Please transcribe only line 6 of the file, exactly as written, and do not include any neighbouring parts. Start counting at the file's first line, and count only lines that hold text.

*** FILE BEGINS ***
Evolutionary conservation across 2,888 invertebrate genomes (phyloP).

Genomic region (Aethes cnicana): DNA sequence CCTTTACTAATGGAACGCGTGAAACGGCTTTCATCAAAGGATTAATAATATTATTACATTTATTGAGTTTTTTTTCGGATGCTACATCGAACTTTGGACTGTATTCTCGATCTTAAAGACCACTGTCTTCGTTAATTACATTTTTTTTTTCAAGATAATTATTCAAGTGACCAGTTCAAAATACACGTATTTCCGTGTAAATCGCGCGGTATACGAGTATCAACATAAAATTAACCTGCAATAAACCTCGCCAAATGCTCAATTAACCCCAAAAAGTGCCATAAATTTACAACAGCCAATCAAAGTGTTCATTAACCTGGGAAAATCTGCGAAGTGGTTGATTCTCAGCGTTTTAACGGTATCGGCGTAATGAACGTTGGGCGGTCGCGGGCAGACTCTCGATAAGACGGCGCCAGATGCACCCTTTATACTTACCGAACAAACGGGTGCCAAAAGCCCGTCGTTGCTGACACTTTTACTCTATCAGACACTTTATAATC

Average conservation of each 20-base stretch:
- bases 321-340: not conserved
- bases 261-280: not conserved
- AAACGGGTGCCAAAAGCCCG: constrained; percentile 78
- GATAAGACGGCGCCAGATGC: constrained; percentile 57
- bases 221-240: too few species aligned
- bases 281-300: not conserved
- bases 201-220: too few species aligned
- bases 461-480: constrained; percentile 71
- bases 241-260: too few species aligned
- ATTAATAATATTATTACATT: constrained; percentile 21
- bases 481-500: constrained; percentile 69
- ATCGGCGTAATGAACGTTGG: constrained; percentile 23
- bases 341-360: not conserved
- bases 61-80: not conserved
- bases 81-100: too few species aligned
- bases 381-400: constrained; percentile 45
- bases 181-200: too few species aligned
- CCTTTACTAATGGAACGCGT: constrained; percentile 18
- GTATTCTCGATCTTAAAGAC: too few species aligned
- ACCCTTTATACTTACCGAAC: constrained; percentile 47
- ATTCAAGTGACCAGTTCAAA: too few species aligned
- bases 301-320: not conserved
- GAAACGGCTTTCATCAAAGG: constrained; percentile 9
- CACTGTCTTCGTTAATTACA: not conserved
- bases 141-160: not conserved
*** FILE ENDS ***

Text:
- AAACGGGTGCCAAAAGCCCG: constrained; percentile 78